Compared to other cities with corruption
|January 26, 2010||Posted by Jeffery J. Smith under Progress Report, The Progress Report|
Compared to other cities with corruption
Ivorian tax-free rebel city flourishes
In this African nation, members of the government’s armed forces formerly aiming to recapture Bouake now profit from the duty-free shopping. This 2010 article is from BBC News, January 8.
by John James
An itinerant salesman in a baseball cap wanders the streets of Ivory Coast’s second city, Bouake, touting counterfeit perfumes. “Here no-one can say to you: ‘No, that’s pirated’ or ‘You can’t sell that here,’” he tells me when I ask if he ever has any trouble from the authorities.
“If we were in the south of the country, you could complain that no customs tax has been paid for example, but when you’re in the New Forces-zone everything can come in and be sold,” he says.
The north of Ivory Coast — an area covering 60% of the country and a zone bigger than England and Wales — remains under the authority of an ex-rebel group, the New Forces, who split the country in two after a rebellion in 2002.
Bouake is the ex-rebel capital of “Soroland”, as the zone is sometimes nicknamed, after the New Forces leader, Guillaume Soro.
Mr Soro became prime minister in a power-sharing government and has played a key role in planning presidential elections scheduled for late February or March.
While he took charge of the unity administration after a March 2007 peace deal, the country is itself is still far from united.
Soroland may not be a breakaway zone, but for seven years the inhabitants of this zone have got used to living without government taxes, customs charges, and even water and electricity bills.
Reunification — already under way — will be a challenge to complete.
Hussein Doumbia is one of many local business leaders who have learnt to profit from this vast black market zone. “Things are a lot cheaper than in the south — people from the south often come here to stock up, above all the military who come for all their electronics — mobile phones, DVDs, televisions, everything,” he says.
Members of the government’s armed forces formerly aiming to recapture Bouake now profit from the duty-free shopping.
“Yes, they’ve become friends. It’s their colleagues who are in charge of controlling the dividing line between the two zones so they can get through quite easily,” Mr Doumbia says.
No-one in the rebellion envisaged this outcome when they staged their coup on 19 September 2002.
“For the rebellion it was a question of getting to [the main city in the south] Abidjan and certainly to get our hands on power there,” says Andre Ouattara, Mr Soro’s senior civil servant.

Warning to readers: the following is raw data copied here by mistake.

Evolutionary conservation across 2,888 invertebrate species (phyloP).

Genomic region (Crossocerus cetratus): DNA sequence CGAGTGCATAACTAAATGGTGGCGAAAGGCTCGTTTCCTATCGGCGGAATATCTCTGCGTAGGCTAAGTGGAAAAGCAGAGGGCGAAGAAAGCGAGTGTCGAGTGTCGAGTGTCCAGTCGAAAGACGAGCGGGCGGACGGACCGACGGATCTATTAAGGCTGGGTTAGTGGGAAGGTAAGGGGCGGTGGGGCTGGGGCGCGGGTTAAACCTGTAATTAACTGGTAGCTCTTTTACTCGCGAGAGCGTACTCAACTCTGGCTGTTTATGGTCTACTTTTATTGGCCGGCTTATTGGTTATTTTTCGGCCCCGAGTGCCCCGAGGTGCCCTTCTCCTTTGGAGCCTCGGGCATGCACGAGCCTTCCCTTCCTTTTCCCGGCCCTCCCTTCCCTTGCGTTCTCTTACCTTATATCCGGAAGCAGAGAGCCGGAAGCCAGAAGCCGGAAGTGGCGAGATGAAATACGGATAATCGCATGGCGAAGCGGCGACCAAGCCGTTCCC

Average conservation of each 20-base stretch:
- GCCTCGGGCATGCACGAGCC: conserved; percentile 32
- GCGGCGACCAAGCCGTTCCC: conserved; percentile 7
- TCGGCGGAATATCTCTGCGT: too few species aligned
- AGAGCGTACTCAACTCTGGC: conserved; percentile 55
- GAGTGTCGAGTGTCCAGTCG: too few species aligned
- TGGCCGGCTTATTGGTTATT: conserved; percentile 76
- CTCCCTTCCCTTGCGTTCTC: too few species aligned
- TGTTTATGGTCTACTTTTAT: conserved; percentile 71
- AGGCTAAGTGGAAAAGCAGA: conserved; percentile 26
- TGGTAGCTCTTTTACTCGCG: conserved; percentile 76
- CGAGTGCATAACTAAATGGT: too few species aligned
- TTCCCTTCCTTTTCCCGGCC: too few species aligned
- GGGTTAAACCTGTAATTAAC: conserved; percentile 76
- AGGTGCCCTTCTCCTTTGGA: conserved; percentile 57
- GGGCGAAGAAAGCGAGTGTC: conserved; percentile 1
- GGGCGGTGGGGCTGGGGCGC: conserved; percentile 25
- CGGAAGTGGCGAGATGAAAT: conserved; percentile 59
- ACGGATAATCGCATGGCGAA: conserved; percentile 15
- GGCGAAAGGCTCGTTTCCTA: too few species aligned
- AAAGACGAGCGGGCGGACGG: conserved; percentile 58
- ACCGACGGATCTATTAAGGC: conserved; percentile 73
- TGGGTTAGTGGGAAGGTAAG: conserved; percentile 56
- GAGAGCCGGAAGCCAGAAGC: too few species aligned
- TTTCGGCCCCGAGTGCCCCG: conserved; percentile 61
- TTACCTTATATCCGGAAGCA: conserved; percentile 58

“It didn’t work out, so, it was necessary to retreat a little bit and we found ourselves in Bouake,” he says, without really an exact plan.”
The rebels decided their survival depended on providing some degree of governance to stop the zone collapsing.
From independence from France in 1960 until the late 1990s, Ivory Coast had been one of West Africa’s most peaceful and prosperous countries.
It was perhaps that legacy and a relatively high education that gave people the courage to try to make the best of difficult situation.
When civil servants fled south, volunteer teachers, like Ali Ouattara, stepped forward to try to keep things going. “We didn’t want the kids to become child soldiers, so we tried to give them something. This is how we became teachers,” says Mr Ouattara, who lost his job at the university at the start of the crisis.
Most of the volunteer teachers had limited qualifications and no experience of teaching. At first they had almost no resources as the schools had been ransacked and the lawlessness meant they were scared to discipline their pupils, who were sometimes armed. Gradually with contributions from parents, the ad-hoc schools helped save a generation of children, and in some years the rebel zone got better results in national exams than the government zone.
Other volunteers helped cover for the absence of the state in other ways: setting up an ad-hoc postal service; their own television stations and some basic policing.
The New Forces do collect taxes in some areas — like from cocoa and cotton producers — but most areas of business are unregulated in the city.
For example, Bouake now has a booming business in motorbike taxis — illegal under Ivorian law.
But here it is a sector that has kept hundreds of young men off the streets.
The problem is they will not have a place in a reunified Ivory Coast, what with their untaxed scooters, unlicensed businesses, and lack of driving licences.
“We created our union so that if the state comes back, we can continue,” says Kone N’ze Siaka from the Union of Moto Taxi Drivers and owner of three scooters.
“There are some of us who used to be civil servants but who lost their jobs with the crisis,” he says. “They took their motorbike to make a living and at least feed their family.”
UN observation points along the former ceasefire line have already been dismantled but the most delicate part of reunification — handing over guns and control of taxes — still seems a long way off.
And, seven years without traffic lights, taxes or utility bills develops habits that are hard to budge.
JJS: Anarchy might work — if first theres a populace already educated. But if the factions are to reach agreement on taxation that’s fair and efficient, they should forget about individual incomes and focus on the commonwealth, which is the value of land and resources, things created by nobody and needed by all. Thats the geonomic solution and it has brought peace before.
Jeffery J. Smith runs the Forum on Geonomics.
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